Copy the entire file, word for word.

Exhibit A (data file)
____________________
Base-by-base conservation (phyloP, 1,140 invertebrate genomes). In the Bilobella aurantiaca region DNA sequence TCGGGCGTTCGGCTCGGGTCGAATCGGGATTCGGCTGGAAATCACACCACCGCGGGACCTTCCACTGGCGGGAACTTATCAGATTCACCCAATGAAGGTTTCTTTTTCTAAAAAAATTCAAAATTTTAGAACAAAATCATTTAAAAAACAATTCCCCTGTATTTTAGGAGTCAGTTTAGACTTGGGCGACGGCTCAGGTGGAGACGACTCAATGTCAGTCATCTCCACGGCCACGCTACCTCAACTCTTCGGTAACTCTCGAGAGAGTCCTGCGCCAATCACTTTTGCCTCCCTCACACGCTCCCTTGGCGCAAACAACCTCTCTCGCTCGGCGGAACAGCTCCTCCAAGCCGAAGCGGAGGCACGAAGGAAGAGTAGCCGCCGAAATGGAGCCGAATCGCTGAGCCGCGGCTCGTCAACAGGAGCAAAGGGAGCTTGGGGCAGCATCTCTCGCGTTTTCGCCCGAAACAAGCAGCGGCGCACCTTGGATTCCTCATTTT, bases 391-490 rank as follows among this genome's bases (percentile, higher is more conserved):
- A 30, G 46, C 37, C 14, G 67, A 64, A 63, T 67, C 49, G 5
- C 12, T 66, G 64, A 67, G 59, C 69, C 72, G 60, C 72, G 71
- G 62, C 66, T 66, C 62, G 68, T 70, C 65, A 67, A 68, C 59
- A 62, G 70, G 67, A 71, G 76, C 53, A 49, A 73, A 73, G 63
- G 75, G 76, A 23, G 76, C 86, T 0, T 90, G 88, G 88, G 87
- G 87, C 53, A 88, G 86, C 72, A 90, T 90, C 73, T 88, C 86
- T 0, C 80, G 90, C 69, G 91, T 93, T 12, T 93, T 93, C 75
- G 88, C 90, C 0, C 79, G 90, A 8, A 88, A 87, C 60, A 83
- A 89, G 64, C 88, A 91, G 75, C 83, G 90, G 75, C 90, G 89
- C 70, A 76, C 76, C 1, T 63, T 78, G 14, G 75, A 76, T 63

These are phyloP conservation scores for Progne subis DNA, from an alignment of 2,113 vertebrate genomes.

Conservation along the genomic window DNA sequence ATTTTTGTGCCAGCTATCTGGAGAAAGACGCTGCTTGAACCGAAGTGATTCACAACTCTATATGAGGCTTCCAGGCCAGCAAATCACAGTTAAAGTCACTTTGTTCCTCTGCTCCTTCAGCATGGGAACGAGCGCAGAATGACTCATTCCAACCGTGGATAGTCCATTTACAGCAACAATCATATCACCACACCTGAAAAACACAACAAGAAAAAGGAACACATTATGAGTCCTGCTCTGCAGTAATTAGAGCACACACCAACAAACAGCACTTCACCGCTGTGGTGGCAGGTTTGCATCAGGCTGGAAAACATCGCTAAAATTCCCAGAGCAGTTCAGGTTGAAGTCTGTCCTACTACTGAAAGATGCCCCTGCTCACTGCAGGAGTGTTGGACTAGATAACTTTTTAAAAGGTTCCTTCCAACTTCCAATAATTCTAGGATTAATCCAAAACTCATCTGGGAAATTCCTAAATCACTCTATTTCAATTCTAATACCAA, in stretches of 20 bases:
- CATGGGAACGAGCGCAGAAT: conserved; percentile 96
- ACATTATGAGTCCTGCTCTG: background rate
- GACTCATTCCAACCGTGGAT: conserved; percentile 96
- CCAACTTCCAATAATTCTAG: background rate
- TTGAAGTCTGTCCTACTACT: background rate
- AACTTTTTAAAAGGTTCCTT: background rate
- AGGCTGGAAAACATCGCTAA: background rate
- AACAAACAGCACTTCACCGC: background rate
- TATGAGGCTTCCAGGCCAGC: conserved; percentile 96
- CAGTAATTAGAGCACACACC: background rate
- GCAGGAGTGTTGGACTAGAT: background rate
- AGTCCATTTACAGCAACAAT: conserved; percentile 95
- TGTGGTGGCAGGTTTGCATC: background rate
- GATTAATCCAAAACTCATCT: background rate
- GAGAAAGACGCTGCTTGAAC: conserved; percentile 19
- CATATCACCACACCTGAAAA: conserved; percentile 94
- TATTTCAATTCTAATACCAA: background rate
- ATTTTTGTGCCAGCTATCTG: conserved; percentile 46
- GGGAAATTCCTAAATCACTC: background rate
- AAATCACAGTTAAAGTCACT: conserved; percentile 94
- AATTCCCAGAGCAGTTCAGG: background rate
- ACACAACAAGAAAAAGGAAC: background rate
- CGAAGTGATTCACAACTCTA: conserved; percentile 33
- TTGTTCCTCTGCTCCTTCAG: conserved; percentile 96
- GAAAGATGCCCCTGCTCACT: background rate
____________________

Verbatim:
Base-by-base conservation (phyloP, 1,140 invertebrate genomes). In the Bilobella aurantiaca region DNA sequence TCGGGCGTTCGGCTCGGGTCGAATCGGGATTCGGCTGGAAATCACACCACCGCGGGACCTTCCACTGGCGGGAACTTATCAGATTCACCCAATGAAGGTTTCTTTTTCTAAAAAAATTCAAAATTTTAGAACAAAATCATTTAAAAAACAATTCCCCTGTATTTTAGGAGTCAGTTTAGACTTGGGCGACGGCTCAGGTGGAGACGACTCAATGTCAGTCATCTCCACGGCCACGCTACCTCAACTCTTCGGTAACTCTCGAGAGAGTCCTGCGCCAATCACTTTTGCCTCCCTCACACGCTCCCTTGGCGCAAACAACCTCTCTCGCTCGGCGGAACAGCTCCTCCAAGCCGAAGCGGAGGCACGAAGGAAGAGTAGCCGCCGAAATGGAGCCGAATCGCTGAGCCGCGGCTCGTCAACAGGAGCAAAGGGAGCTTGGGGCAGCATCTCTCGCGTTTTCGCCCGAAACAAGCAGCGGCGCACCTTGGATTCCTCATTTT, bases 391-490 rank as follows among this genome's bases (percentile, higher is more conserved):
- A 30, G 46, C 37, C 14, G 67, A 64, A 63, T 67, C 49, G 5
- C 12, T 66, G 64, A 67, G 59, C 69, C 72, G 60, C 72, G 71
- G 62, C 66, T 66, C 62, G 68, T 70, C 65, A 67, A 68, C 59
- A 62, G 70, G 67, A 71, G 76, C 53, A 49, A 73, A 73, G 63
- G 75, G 76, A 23, G 76, C 86, T 0, T 90, G 88, G 88, G 87
- G 87, C 53, A 88, G 86, C 72, A 90, T 90, C 73, T 88, C 86
- T 0, C 80, G 90, C 69, G 91, T 93, T 12, T 93, T 93, C 75
- G 88, C 90, C 0, C 79, G 90, A 8, A 88, A 87, C 60, A 83
- A 89, G 64, C 88, A 91, G 75, C 83, G 90, G 75, C 90, G 89
- C 70, A 76, C 76, C 1, T 63, T 78, G 14, G 75, A 76, T 63

These are phyloP conservation scores for Progne subis DNA, from an alignment of 2,113 vertebrate genomes.

Conservation along the genomic window DNA sequence ATTTTTGTGCCAGCTATCTGGAGAAAGACGCTGCTTGAACCGAAGTGATTCACAACTCTATATGAGGCTTCCAGGCCAGCAAATCACAGTTAAAGTCACTTTGTTCCTCTGCTCCTTCAGCATGGGAACGAGCGCAGAATGACTCATTCCAACCGTGGATAGTCCATTTACAGCAACAATCATATCACCACACCTGAAAAACACAACAAGAAAAAGGAACACATTATGAGTCCTGCTCTGCAGTAATTAGAGCACACACCAACAAACAGCACTTCACCGCTGTGGTGGCAGGTTTGCATCAGGCTGGAAAACATCGCTAAAATTCCCAGAGCAGTTCAGGTTGAAGTCTGTCCTACTACTGAAAGATGCCCCTGCTCACTGCAGGAGTGTTGGACTAGATAACTTTTTAAAAGGTTCCTTCCAACTTCCAATAATTCTAGGATTAATCCAAAACTCATCTGGGAAATTCCTAAATCACTCTATTTCAATTCTAATACCAA, in stretches of 20 bases:
- CATGGGAACGAGCGCAGAAT: conserved; percentile 96
- ACATTATGAGTCCTGCTCTG: background rate
- GACTCATTCCAACCGTGGAT: conserved; percentile 96
- CCAACTTCCAATAATTCTAG: background rate
- TTGAAGTCTGTCCTACTACT: background rate
- AACTTTTTAAAAGGTTCCTT: background rate
- AGGCTGGAAAACATCGCTAA: background rate
- AACAAACAGCACTTCACCGC: background rate
- TATGAGGCTTCCAGGCCAGC: conserved; percentile 96
- CAGTAATTAGAGCACACACC: background rate
- GCAGGAGTGTTGGACTAGAT: background rate
- AGTCCATTTACAGCAACAAT: conserved; percentile 95
- TGTGGTGGCAGGTTTGCATC: background rate
- GATTAATCCAAAACTCATCT: background rate
- GAGAAAGACGCTGCTTGAAC: conserved; percentile 19
- CATATCACCACACCTGAAAA: conserved; percentile 94
- TATTTCAATTCTAATACCAA: background rate
- ATTTTTGTGCCAGCTATCTG: conserved; percentile 46
- GGGAAATTCCTAAATCACTC: background rate
- AAATCACAGTTAAAGTCACT: conserved; percentile 94
- AATTCCCAGAGCAGTTCAGG: background rate
- ACACAACAAGAAAAAGGAAC: background rate
- CGAAGTGATTCACAACTCTA: conserved; percentile 33
- TTGTTCCTCTGCTCCTTCAG: conserved; percentile 96
- GAAAGATGCCCCTGCTCACT: background rate